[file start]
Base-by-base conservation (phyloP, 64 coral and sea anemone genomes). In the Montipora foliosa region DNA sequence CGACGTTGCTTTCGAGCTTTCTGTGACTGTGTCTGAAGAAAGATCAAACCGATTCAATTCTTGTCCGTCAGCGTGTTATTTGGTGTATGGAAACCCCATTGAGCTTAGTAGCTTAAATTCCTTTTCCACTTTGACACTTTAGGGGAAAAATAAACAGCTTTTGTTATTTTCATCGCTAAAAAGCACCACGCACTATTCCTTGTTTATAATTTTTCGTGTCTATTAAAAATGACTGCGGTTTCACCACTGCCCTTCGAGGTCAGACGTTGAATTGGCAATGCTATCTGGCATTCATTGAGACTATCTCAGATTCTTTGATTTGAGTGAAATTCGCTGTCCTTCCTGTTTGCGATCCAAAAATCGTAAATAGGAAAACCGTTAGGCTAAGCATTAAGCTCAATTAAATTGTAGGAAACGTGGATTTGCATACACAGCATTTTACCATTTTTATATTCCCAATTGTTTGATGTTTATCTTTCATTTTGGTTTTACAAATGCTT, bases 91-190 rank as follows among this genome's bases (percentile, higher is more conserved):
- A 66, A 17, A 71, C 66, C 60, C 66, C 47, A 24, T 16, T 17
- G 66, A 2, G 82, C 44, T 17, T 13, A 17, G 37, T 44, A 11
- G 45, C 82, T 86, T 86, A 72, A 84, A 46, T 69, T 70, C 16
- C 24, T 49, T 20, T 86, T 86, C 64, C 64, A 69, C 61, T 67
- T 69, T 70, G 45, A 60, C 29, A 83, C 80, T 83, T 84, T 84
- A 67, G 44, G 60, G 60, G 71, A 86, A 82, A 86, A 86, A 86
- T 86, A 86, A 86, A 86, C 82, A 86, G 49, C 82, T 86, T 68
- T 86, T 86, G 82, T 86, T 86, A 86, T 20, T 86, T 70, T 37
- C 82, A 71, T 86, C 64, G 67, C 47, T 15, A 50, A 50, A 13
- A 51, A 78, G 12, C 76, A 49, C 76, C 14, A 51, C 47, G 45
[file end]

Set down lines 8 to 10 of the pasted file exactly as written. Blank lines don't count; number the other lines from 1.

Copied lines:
- T 86, A 86, A 86, A 86, C 82, A 86, G 49, C 82, T 86, T 68
- T 86, T 86, G 82, T 86, T 86, A 86, T 20, T 86, T 70, T 37
- C 82, A 71, T 86, C 64, G 67, C 47, T 15, A 50, A 50, A 13